The theme for this year’s International Water Day is “Leave no one behind.” The campaign aims to focus on the importance of water and water conservation.
There are many misconceptions about the use of water in Africa, and Africa Check looked at some surprising facts to raise awareness on World Water Day.
No access to clean water
Approximately 319 million people in Sub-Saharan Africa doesn’t have access to a hygienic water point (domestic faucet or a fitted fountain), according to data collected during 2018.
The World Health Organization confirmed that figure, which works out to about 48% of Africa’s population. Tedros Adhanom Ghebreyesus, Director-General of the WHO, adds:
“Having access to safe water, sanitation and home hygiene should not be a privilege reserved exclusively for urban rich people. These are basic services for human health, and it is the responsibility of all countries to ensure that everyone can access them.”
— EuropeAid (@europeaid) March 22, 2019
Nigeria’s tap water isn’t safe
According to 2017 survey, approximately “90.8% of Nigerians’ drinking water contained some level of E coli bacteria,” and only 3.7% of the population had access to clean water.
In 2018, Nigeria revised the standards for drinking water quality water. The new requirements include the smell and taste of water, as well as the limits of chemicals allowed in water.
South Africa’s high water consumption
Very high. Parks Tau claimed in at the 2018 SONA address that South Africa’s water consumption far exceeded international benchmarks, and his claim checks out.
South African Local Government Association (SALGA) official William Moraka confirmed that SA’s total water consumption per day was about 172.14 litres in 2010. That figure increased to 233 litres by 2015/2016.
Gauteng residents use about 305 litres per person per day, while the Northern Cape followed with 238 litres and KwaZulu Natal with 225 litres.
Limpopo and North West residents are setting the example at 182 and 186 litres per person per day, respectively.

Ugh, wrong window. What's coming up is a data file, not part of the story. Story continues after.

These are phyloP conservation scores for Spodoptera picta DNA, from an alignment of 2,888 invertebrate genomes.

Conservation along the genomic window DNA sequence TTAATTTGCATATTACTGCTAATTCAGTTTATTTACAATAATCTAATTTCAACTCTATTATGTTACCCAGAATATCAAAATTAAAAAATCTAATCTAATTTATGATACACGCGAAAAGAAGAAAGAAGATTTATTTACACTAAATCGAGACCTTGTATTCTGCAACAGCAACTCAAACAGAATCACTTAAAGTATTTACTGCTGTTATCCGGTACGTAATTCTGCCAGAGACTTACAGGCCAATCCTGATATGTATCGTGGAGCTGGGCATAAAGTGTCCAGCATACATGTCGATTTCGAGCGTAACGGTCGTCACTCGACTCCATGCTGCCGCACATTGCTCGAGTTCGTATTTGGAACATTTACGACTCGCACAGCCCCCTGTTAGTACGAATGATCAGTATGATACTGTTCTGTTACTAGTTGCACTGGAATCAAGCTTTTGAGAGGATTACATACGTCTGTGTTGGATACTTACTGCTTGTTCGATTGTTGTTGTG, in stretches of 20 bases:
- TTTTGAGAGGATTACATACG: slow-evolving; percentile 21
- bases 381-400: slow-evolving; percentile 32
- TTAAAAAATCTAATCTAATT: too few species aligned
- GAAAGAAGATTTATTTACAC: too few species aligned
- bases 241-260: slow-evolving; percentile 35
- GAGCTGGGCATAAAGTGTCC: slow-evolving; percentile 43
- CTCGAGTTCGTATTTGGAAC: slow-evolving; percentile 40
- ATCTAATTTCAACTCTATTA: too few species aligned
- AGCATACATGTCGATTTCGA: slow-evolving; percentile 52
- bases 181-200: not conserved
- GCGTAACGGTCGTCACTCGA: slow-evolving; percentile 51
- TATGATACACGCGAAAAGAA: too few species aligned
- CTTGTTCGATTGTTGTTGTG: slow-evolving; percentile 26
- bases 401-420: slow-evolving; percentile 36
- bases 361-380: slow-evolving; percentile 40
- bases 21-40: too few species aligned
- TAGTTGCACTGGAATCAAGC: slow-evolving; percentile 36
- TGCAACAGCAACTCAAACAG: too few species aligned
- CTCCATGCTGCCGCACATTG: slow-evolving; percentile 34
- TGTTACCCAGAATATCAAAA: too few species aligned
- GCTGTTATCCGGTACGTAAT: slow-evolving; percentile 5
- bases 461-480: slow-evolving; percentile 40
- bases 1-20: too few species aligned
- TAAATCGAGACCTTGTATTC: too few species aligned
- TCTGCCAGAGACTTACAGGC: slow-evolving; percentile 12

In 2018, Cape Town Water Crisis Coalition’s Facebook page urged residents to steer clear of bottled water as it “takes 11 litres of water to produce 1litre of bottled water.”
The claim was investigated, and Kirsty Carden told Africa Check that the it “really depends on the process that is used to make sure that the water is safe to drink.”
“If water is bottled straight from the source then very little extra water would be used. But if water needs to be treated through processes like reverse osmosis, deionisation or ultrafiltration, the quantity of water required increases.”
Less water in South Africa
It may sound strange, but South Africans have less per person than residents in Botswana and Namibia.
For every person in South Africa, the country had 822.2 m³ of fresh water available at last count, compared to 1 061 m³ per resident of Botswana and 2 505 m³ for each resident of Namibia. As a point of reference, 2 505 m³ is about the volume of an Olympic size swimming pool.
But we aren’t the “driest country in the world
Surprisingly, no. Even though the Department of Water and Sanitation made the claim in 2015, South Africa ranked 39th driest out of 182 countries.
A survey of water stress – which estimates how much demand is placed on a country’s water supply – put South Africa 65th of 180 countries in 2013.
Tips for saving water
There are many ways to save water, and even though these efforts seem small, it makes a difference because every drop counts.
- Close the tap while brushing your teeth, don’t keep the water running.
- Only do your laundry when you have enough close for a full load.
- Shower instead of taking a bath, if possible, as one 5 minute bath uses approximately 35 litres of water.
- Trap rainwater by installing Rain Water Harvesting systems in your house.
- Use that water for gardening or washing.
- Fix leaking taps and toilets, and install aerating faucets.
- Put a brick or bottle filled with water in your toilet cistern to prevent it from filling up all the way.
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